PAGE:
Dec. 24, 2003
Court Blocks Bush Administration Clean Air Act Changes
A federal appeals court on Wednesday blocked new Bush administration changes to the Clean Air Act after numerous states and cities argued the new rules would harm the environment and public health.
Dec. 17, 2003
Survival Battle: Salmon in the Pacific Northwest
The presence of salmon in the waterways of the Pacific Northwest has been increasing in recent years, but the Bush administration and some scientists disagree over who can take the credit. Lee Hochberg reports that what the president says is a success, others call a fish story.
Dec. 11, 2003
Mike Leavitt: Environmental Protection Agency Administrator
Former Utah Gov. Mike Leavitt became head of the Environmental Protection Agency in November. Since then, the agency has released two controversial proposals aimed at reducing emissions from power plants. Margaret Warner discusses these and other issues with the new administrator.
Nov. 19, 2003
Newsmaker: Spencer Abraham
Energy Secretary Spencer Abraham discusses the initial findings of a U.S.-Canadian task force that has been investigating the massive electricity blackout on August 14. He also explains how measures in the energy bill being considered in the Senate would help prevent future blackouts.
Nov. 17, 2003
The House and Senate are nearing completion of a comprehensive energy bill. Two members of the energy conference committee, Reps. Joe Barton (R-Texas) and Edward Markey (D-Mass.), present drastically different viewpoints of the bill.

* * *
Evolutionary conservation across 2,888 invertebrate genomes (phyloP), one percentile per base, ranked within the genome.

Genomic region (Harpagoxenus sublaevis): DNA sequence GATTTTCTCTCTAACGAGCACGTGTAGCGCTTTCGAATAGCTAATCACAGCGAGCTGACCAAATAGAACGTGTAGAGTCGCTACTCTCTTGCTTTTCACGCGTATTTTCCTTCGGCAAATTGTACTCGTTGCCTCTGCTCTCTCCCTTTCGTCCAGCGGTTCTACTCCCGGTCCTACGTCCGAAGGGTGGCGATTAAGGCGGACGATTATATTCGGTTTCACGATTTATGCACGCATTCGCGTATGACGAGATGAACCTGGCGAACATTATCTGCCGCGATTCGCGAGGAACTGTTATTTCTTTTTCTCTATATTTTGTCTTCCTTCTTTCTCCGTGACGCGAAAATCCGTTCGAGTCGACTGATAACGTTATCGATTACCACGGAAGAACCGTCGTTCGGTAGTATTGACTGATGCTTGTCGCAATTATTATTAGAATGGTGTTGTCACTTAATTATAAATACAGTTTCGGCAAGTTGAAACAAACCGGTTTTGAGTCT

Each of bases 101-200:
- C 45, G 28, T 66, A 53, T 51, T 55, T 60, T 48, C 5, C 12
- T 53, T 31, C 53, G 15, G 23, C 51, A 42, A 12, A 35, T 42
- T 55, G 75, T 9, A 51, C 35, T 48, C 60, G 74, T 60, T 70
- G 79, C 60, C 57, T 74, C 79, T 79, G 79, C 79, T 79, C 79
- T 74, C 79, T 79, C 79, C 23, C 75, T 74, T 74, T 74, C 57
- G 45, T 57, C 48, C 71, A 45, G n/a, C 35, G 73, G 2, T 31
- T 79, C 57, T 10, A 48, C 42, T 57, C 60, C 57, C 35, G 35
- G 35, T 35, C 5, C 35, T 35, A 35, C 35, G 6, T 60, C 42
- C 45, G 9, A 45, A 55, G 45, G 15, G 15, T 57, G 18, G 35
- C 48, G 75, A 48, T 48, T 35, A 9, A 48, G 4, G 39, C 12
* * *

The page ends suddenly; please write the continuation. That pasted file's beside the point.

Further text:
Nov. 7, 2003
Reservations: Burned Out
Some Native Americans who live on the dozen Indian reservations in eastern San Diego County have not received the same attention as other Californians for their suffering. Jeffrey Kaye of KCET-Los Angeles visited the devastated San Pasqual Reservation, where one third of the residents' homes were devoured by flames.
Oct. 31, 2003
Cooler temperatures and dense fog brought encouragement to Californians after a week of wildfires that have killed 20 people, destroyed more than 2,800 homes and burned nearly 750,000 acres. Jeffrey Kaye reports from the Cedar Fire outside San Diego, which has consumed 275,000 acres.
Oct. 30, 2003
Saving the Forests
The Senate is poised to pass a bill which would approve more extensive logging on more than 20 million acres of federal forests. The House of Representatives is considering legislation that would devote a record $2.9 billion for firefighting and proactive programs to reduce fire risks. Kwame Holman reports.
Oct. 30, 2003